The Things We Forget
Memory is a funny thing. We rely on our memory, even though it is clearly not all that reliable. We all remember things that aren’t important, but that’s not a problem. It is better to have something you don’t need than to need something you don’t have. All to often with memory the opposite happens. We forget something we should have remembered. We need something we don’t have.
Forgetfulness often comes with accusations. When someone is accused of doing something unacceptable, like using vulgar language or doing mean things, they will often counter that they don’t remember taking such actions. If they truly did something bad, surely they would remember!
I don’t know what types of things people always remember. Memory is a difficult thing to understand. But I do know there are a least two types of things that people always forget. People don’t remember things they never did, and they don’t remember things they did a lot.
Of course people can’t remember things they never did. Well, I guess they could, but that would be crazy. They would have to have some kind of ESP, past-life regression, or plane old severe psychological issues.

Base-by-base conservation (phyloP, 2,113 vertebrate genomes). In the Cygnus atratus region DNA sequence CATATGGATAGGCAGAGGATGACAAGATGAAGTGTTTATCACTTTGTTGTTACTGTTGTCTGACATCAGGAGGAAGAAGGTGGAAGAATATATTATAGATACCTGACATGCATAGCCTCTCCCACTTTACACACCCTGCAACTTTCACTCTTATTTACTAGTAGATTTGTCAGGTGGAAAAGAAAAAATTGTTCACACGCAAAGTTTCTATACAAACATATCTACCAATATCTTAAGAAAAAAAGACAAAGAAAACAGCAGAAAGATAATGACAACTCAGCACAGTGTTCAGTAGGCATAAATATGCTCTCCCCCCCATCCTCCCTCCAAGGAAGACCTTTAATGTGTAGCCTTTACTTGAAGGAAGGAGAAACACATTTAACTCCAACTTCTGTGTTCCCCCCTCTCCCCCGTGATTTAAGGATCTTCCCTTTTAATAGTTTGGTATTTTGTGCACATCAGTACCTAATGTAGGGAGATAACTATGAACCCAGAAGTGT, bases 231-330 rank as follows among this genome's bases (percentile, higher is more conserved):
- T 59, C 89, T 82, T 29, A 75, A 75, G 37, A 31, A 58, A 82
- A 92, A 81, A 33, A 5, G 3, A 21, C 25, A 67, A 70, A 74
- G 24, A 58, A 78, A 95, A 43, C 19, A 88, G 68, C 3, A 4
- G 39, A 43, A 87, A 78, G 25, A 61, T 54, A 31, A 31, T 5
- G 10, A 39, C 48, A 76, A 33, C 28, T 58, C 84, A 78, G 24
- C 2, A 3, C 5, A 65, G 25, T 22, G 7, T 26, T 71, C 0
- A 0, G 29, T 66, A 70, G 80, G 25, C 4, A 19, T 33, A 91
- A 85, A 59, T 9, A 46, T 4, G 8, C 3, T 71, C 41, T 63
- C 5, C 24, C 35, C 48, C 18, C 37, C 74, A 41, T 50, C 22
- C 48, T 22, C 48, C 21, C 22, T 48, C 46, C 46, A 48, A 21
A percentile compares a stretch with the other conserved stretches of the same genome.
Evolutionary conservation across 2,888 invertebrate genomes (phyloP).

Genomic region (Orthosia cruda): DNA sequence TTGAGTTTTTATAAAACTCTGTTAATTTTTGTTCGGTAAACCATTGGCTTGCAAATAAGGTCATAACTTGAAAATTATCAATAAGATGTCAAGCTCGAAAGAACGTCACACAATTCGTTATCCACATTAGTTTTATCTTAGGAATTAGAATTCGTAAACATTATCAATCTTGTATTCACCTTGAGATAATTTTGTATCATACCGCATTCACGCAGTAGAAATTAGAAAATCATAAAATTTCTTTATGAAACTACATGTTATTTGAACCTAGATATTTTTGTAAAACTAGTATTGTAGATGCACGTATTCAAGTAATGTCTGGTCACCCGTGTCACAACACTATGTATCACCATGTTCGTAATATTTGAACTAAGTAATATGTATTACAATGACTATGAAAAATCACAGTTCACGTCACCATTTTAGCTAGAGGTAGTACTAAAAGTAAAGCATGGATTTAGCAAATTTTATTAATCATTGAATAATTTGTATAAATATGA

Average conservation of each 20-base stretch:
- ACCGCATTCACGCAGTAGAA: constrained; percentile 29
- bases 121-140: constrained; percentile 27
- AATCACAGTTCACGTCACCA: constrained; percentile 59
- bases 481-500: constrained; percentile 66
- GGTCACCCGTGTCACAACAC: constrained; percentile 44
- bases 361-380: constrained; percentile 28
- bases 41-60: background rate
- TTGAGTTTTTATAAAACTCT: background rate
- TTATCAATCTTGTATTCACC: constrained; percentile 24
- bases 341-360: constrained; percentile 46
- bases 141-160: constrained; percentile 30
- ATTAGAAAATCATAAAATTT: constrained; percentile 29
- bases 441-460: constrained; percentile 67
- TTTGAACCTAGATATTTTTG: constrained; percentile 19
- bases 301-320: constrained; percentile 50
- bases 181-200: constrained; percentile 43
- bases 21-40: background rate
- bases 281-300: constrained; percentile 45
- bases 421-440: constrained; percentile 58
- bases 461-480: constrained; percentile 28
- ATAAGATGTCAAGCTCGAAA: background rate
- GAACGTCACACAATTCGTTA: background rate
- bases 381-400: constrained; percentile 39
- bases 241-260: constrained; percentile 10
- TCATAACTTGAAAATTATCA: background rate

It seems to me if a person really didn’t do something, then they would say so. If you accuse someone of throwing gravy at passing vehicles, they should say, “I have never thrown gravy at a car, a truck, or even a motorcycle, even though they’re asking for it.” That would be, I think, a reasonable response for an innocent person.
If I accused someone else of the same thing, and they said, “I don’t remember throwing gravy at cars,” it would make me a bit suspicious. Why say you don’t remember? What bases are you trying to cover there? I’m not saying the person who says they don’t remember is a liar. But it is a weird thing to say.
I have never, ever hit a person with my car.
I can’t remember not wearing my seat belt, or rolling through a stop sign.
People can’t remember things they’ve never done. And they also can’t remember things they’ve done a lot. Do you remember breathing? Or blinking? Do you remember every meal you eat or nap you take? The answer is probably no. Things we do a lot blend into the background noise of our lives, and become difficult to sift out.
We all know ourselves at least a little bit better than we think we do. That is why if you accuse a kind person of saying a mean thing, they will deny it. They won’t dance around and say they don’t remember.
A person who is habitually cruel knows, on some level, that they are habitually cruel. If you accuse someone of cruelty, and they say, “I don’t remember,” instead of, “I didn’t,” it may be because they are in the habit of doing cruel things. Maybe they didn’t do the specific cruel thing you accused them of, but they do enough cruel things to warrant a disclaimer.
So we come to an old piece of wisdom that all small-time criminals know, and more public officials should learn: Always deny everything. Don’t say you don’t remember doing something bad, because there are two things people don’t remember: things they never did, and things they did a lot. It is better to just say you never transgressed than to admit guilt by trying to protect yourself.
Or, you could just not do bad stuff. But that is a different, much more difficult lesson.